Getting Diapers for Cailin – Leslie might ask Mike some reflective questions such as “How might you go about getting more diapers?” or “What options do you have for getting enough diapers to get you through until payday?” These are important questions to ask before Leslie tells Mike that she knows about a church pantry that gives away baby supplies every Wednesday afternoon. She’s not keeping this resource from him; she is probing his knowledge of his own resources first. He might answer that he can ask his sister for help until he gets paid on Friday. This way, rather than jumping to a resource outside of his network, he solves the problem himself.

Finding Housing – Leslie could ask “What kinds of things have you done so far to look for housing?” or “How could you find out about housing options?” Again, asking these questions before she launches into her resource list helps Mike access his prior knowledge and informal resources and build on them. It puts him in control. He may also learn skills he could use to avoid a similar situation in the future.

Rather than going back to the office to call other housing options (which I’ve done many times), Leslie could sit with Mike, discuss resources that he knows about and those she’s aware of, and provide him with the contact info for any new resources. She could suggest that he call them during the visit so that they can rule out any that aren’t available. Leslie could help Mike problem-solve next steps by developing a Coaching Plan to outline what’s happening now, what Mike wants to happen (which could be different from what Leslie thinks should happen), and what specific actions need to be taken (see The Early Childhood Coaching Handbook, pg 77). By working as a coach, rather than as a savior, Leslie will be providing more meaningful support that will hopefully increase Mike’s capacity to meet his family’s needs right now and in the future.

Leslie’s Next Visit

On her next visit, Mike mentions that he needs child care for Cailin so that he can find a job but he can’t afford to pay much. Remember that he lost his job a few months ago so must have had child care before…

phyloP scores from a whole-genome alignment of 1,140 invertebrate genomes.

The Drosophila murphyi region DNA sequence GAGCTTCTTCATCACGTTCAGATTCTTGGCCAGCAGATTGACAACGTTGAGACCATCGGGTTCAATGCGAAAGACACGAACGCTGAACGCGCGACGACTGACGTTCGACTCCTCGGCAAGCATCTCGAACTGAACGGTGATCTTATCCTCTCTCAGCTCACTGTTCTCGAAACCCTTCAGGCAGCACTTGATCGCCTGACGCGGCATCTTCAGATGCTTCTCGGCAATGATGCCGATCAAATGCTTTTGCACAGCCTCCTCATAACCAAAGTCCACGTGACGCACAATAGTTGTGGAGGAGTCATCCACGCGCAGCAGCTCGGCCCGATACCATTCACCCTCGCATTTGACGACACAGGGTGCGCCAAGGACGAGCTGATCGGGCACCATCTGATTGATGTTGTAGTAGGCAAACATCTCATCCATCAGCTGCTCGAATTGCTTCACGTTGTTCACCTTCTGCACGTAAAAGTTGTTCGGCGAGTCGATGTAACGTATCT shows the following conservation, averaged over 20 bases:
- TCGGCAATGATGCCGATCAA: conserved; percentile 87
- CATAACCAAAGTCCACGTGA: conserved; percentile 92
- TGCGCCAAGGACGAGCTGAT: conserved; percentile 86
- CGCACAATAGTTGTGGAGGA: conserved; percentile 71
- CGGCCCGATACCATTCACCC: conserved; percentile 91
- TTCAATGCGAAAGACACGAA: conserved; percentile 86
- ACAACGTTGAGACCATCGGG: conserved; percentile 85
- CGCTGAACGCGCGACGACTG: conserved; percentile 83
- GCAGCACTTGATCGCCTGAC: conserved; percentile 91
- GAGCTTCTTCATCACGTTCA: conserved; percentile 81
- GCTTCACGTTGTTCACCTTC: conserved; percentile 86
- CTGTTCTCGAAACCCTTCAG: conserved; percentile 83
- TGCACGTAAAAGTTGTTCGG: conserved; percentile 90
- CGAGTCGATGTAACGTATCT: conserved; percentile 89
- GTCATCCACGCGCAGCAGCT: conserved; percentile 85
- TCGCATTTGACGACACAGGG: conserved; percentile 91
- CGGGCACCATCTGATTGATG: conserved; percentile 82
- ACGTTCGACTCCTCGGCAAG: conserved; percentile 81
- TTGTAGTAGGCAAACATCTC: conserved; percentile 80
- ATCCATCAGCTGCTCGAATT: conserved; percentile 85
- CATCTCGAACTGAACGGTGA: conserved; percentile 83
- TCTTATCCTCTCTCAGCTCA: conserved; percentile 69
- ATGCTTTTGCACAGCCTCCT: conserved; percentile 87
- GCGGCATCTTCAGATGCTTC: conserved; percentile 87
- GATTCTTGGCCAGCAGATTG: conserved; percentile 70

How could you coach Mike through identifying resources (informal and formal), accessing and evaluating them?

Share your ideas for Leslie and Mike in the comments below!


Reference: Rush, D. D., & Shelden, M. L. (2011). The early childhood coaching handbook. Baltimore, MD: Paul H. Brookes Publishing Co.

10 comments on “Can Service Coordinators Use Coaching?

  • Nathan Travis says:

    Gosh Dana. You are so good. This was an amazing write up. I really liked the topic and case study w/examples from “the book” in EI!! 🙂
    Keep up the great posts. I really wish all of our less resourceful and more “at risk” families could each have an iPhone w/data, text and call plan b/c it really would be sooooooo easy for them to do their own research, leg work and problem solving! I know it works for me in a split second! It would allow them to compare and narrow choices to what fits for them (transportation, cost, # of kids at daycare, etc) without having to do all the “running around” they want to do w/SCs or family members that are often tired of helping. My 2 cents. I know it’s a dream but it really would be nice for them!!! I guess if I was in their spot it would be the LAST thing on my mind but if it was donated or a charity thing…… Keep up the great work & posts!